Patterns denote a certain regularity – repeating designs or behaviors.
photo credit: @1ofmykind
I have noticed l have a tendency to fall into a photographic pattern. It hit me while going through my photos one day. Whether shooting portraits, landscapes or even editorial I become comfortable with what has worked in the past and tend to repeat it- same poses, settings, subjects.
It can be difficult but fun to try and break out of patterns, try a different angle, a new lens, different settings, new pose, etc.
I am naturally drawn to certain subjects, and I find making a conscious effort to look at them from a different angle or focusing on a smaller part of the whole, keeps me from falling into a familiar pattern.
Not that we have to do something different every time, simply making an effort to create new takes on old scenes can spark a freshness in our perspective and get the “creative juices” flowing.
Also, choosing subjects that you may not usually photograph will have the same result and often this is right in front of our eyes! We just have to remember to raise the camera, focus and click.
To a week of breaking patterns.
The patterns are out there, both natural and man-made. When looking for patterns to photograph, buildings are where I find my lens gravitating often. This week, I explore some man-made patterns and ways to look at things in your everyday life for their pattern potential. Seems to me, many architects have an affinity for repeating geometric patterns and I have discovered I too have a fondness for these patterns. Architects Daniel Burnham and John Root designed a patterned masterpiece in the Rookery building in Chicago. The light court, above, is loaded with patterns; from the intricate iron work to the painted walls, it’s an awe-inspiring space. Staircases are often an architecturally interesting and pattern producing feature.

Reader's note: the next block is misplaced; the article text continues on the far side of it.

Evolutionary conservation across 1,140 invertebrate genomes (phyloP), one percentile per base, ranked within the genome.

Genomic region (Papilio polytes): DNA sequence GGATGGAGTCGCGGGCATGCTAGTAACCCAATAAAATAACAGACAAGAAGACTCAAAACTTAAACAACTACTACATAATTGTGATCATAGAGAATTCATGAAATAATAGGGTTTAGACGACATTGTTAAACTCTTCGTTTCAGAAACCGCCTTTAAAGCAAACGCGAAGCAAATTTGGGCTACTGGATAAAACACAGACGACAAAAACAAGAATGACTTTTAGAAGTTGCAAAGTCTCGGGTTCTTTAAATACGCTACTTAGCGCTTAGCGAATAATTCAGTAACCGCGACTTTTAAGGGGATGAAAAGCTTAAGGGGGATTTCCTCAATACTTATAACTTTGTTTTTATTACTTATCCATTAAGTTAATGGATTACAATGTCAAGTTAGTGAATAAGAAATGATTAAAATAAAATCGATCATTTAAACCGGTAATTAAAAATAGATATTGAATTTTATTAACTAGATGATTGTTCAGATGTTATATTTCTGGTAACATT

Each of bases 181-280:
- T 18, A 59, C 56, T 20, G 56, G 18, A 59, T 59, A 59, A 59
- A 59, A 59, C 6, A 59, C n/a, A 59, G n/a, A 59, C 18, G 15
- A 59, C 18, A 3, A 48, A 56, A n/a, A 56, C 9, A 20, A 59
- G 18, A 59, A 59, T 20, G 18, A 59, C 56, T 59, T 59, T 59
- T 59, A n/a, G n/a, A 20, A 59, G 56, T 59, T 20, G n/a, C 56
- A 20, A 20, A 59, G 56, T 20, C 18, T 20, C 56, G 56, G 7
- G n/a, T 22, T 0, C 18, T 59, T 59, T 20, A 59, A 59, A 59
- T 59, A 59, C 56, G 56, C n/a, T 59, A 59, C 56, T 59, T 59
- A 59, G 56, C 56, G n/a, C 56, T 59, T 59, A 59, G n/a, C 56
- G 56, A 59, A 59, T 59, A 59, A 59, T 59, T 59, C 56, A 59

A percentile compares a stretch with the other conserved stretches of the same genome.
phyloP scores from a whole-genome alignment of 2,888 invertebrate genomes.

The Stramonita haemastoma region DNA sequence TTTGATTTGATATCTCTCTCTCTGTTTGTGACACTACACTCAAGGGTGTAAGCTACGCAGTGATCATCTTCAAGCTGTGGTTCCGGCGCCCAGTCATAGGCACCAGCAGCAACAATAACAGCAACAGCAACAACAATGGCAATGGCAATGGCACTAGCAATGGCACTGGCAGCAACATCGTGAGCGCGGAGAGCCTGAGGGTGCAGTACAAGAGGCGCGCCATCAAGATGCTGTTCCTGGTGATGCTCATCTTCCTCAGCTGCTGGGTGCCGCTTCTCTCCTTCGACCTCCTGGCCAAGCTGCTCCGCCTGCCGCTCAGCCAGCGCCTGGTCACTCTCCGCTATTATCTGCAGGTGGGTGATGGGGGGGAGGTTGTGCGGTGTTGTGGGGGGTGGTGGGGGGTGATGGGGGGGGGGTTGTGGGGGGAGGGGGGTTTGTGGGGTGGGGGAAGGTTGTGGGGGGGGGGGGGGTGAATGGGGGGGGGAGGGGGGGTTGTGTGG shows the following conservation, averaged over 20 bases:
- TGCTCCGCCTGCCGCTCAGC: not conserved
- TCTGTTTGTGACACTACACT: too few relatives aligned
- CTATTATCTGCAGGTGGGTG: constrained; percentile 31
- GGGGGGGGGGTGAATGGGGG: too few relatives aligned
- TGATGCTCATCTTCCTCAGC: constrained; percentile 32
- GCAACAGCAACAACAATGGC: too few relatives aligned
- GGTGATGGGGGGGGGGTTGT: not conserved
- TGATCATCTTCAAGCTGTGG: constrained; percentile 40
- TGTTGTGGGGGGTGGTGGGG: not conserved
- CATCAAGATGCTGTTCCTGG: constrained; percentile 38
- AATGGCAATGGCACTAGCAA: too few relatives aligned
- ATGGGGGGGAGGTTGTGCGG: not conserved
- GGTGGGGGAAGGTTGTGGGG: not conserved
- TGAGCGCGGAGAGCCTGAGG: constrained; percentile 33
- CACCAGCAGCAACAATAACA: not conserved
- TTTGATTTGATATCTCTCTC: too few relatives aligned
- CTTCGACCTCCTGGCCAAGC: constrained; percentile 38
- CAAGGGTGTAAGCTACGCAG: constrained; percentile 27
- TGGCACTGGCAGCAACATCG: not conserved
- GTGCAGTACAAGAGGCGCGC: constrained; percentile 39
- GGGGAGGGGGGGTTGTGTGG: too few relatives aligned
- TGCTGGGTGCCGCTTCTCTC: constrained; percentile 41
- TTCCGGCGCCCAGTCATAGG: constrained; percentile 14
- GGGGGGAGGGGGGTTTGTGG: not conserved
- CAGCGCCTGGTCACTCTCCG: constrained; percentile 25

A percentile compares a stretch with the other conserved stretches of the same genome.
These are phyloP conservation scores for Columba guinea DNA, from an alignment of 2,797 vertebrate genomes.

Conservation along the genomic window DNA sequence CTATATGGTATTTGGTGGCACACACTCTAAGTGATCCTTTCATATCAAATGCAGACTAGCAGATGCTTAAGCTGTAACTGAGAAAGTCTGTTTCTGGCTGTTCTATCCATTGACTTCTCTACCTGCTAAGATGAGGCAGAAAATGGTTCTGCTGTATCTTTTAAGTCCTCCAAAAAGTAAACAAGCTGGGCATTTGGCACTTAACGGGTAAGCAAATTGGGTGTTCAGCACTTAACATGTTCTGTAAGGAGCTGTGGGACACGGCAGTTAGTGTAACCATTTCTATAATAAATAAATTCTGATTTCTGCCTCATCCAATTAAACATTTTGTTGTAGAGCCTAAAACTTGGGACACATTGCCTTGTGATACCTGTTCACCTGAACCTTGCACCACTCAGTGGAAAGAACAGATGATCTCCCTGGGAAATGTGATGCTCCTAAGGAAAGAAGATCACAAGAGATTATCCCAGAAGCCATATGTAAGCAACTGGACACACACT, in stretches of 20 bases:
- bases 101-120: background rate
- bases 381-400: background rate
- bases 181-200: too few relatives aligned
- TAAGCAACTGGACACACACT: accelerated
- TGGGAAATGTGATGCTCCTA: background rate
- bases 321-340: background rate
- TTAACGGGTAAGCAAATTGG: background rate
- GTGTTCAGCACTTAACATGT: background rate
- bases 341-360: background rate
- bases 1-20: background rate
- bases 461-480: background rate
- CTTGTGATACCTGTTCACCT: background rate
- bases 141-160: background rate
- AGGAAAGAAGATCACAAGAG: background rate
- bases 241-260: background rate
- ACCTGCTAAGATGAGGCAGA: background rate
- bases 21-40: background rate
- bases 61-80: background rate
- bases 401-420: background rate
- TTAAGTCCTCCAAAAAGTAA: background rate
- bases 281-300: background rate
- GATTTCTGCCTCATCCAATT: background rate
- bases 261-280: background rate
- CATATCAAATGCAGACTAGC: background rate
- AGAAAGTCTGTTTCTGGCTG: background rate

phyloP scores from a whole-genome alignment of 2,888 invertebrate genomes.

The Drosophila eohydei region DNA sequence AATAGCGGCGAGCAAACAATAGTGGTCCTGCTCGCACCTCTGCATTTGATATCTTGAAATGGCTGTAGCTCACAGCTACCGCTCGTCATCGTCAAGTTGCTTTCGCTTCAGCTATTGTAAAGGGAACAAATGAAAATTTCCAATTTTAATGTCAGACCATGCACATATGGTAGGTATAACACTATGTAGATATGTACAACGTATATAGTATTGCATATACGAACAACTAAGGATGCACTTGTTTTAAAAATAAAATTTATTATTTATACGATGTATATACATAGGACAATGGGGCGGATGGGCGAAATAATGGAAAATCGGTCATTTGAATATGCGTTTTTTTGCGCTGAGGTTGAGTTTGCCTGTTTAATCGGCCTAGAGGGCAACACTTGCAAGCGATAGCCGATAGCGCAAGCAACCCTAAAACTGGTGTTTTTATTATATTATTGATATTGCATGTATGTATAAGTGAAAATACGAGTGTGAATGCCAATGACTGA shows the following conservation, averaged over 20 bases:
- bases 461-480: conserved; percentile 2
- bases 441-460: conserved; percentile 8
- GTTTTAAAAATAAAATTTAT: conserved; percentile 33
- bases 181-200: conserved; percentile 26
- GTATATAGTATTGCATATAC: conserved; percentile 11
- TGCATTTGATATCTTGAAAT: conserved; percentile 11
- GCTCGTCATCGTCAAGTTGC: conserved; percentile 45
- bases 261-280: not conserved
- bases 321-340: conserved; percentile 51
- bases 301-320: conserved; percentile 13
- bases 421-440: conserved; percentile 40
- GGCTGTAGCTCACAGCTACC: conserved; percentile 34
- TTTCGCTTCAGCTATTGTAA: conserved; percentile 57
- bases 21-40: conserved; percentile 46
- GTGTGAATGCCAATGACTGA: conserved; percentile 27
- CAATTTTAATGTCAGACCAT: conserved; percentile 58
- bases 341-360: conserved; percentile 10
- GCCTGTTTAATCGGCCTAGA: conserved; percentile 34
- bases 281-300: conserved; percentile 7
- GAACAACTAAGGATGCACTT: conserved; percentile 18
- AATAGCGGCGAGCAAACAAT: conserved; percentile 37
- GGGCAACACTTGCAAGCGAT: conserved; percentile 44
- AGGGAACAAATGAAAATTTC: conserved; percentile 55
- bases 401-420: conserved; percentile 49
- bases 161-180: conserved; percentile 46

Museum of Contemporary Art, Chicago
This skyscraper is outside the Annenberg Space for Photography in Los Angeles.
I am drawn to the two towers reflected in the mirrored building but I like the cut out space breaking up the pattern especially.
Sometimes, patterns can be found in unexpected places.
Let’s not overlook the amusement park for patterns.
Incorporating patterns into your photos adds interest and impact.
This coming week, I will be looking for natural patterns.
On a patterned path,
Happy April! Here at Backyard Sisters a new month means a new photographic topic to explore and this month it’s patterns. Patterns are everywhere. Once you start taking note and incorporating them in your photos you may become a pattern fiend. Using patterns in a photo can draw in the viewer and keep them there as they are examining, following and maybe getting lost in your pattern. One place that immediately came to my mind to begin the pattern practice, The Getty Center in Los Angeles, is crawling with patterns; in the architecture,
and in the gardens.
Patterns made by man,
and patterns found in nature.
This month, we turn our eyes and lenses to the patterns around us. See what patterns you can find as you go about your everyday life. The patterns are there, simply look around and see what designs captivate your imagination and will invite your viewers to get lost in your photos.
Looking forward to sharing a patterned month with you.